Convicted human smuggler Martel Valencia-Cortez was believed to have assaulted a San Diego Border Patrol agent with a rock earlier this year. It is believed that Cortez had threw a rock at the agent at a human smuggling event, who thereafter fired his weapon at Cortez. He was allegedly caught smuggling 14 illegal aliens into California. Cortez was somehow able to escape back to Mexico while the 14 illegal aliens were taken into custody. Cortez is currently on the run, and is evidently well-known in the area. He has been allegedly smuggling people over the border since 1997 and was recently released from prison from a three year smuggling charge in September.
Cortez is considered armed and dangerous by officials. Additionally, he is now believed to be connected to “El Tigre,” a lieutenant in the Sinaloa Drug Cartel a by U.S. Border Patrol.
Human Trafficking in California
Federal law makes it a crime to smuggle or help smuggle (bring in) someone into the United States if they are not a citizen. See Sections 274(a) of the Immigration and Nationality Act. It is a felony punishable by imprisonment of 10 years and a fine. The penalty also gets multiplied by the number of people one is convicted of attempting to smuggle in.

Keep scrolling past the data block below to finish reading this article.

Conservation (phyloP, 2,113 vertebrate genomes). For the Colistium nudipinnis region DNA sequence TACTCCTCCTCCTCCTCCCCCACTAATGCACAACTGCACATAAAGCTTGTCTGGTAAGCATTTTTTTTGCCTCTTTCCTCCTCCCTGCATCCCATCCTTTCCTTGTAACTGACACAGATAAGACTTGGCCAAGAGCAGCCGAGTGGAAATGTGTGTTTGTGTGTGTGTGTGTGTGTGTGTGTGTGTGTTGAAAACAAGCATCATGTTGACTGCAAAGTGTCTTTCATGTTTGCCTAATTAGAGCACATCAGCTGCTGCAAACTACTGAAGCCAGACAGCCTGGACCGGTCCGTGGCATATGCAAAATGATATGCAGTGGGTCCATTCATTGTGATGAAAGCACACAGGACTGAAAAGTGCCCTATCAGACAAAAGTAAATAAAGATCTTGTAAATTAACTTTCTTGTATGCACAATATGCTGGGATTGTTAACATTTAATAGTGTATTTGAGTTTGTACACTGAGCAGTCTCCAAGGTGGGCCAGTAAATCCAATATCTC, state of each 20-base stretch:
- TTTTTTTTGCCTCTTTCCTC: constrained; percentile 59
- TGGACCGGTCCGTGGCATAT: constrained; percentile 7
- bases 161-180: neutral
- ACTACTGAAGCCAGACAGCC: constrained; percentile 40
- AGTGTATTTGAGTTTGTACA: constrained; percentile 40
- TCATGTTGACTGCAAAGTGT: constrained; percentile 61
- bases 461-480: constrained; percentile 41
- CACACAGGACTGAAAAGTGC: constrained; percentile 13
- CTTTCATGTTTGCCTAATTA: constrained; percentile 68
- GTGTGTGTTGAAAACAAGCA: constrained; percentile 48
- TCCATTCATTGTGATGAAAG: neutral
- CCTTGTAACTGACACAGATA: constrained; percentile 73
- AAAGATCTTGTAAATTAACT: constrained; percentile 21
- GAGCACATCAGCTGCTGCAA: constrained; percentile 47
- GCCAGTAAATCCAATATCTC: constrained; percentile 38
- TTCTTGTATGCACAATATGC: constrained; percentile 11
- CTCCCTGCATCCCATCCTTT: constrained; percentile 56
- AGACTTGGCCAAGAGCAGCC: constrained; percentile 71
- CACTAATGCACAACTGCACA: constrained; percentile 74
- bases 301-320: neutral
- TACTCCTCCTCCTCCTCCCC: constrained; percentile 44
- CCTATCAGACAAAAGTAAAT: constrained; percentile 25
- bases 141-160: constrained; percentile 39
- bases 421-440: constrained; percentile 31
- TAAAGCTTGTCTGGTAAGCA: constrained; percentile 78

In California, Penal Code § 236.1 addresses the crime of “human trafficking.” The Code defines human trafficking as:
- Bringing people into the U.S. to exploit them for labor;
- Depriving someone of their personal liberty as it pertains to sexual exploitation or child sexual exploitation;
- Persuading or trying to persuade someone to engage in a commercial sex act (ie. prostitution).
Human trafficking is a Class C felony in California. However, back in 2012, California voters passed Proposition 35 (the “Californians Against Sexual Exploitation Act”), which provided for even harsher penalties. Now if you are convicted of human trafficking to obtain forced labor services, you will face five to 12 years imprisonment and a fine up to $500,000. If you are convicted of human trafficking for the purposes of sexual exploitation, child pornography, or extortion, the term of imprisonment increases to 8 to 20 years, a fine of $500,000 and a requirement of joining the sex offender registry. Lastly, if you are convicted of persuading a minor to engage in a commercial sex act, you will be facing 15 years to life imprisonment, a $500,000 fine, and a sex offender registration. Continue reading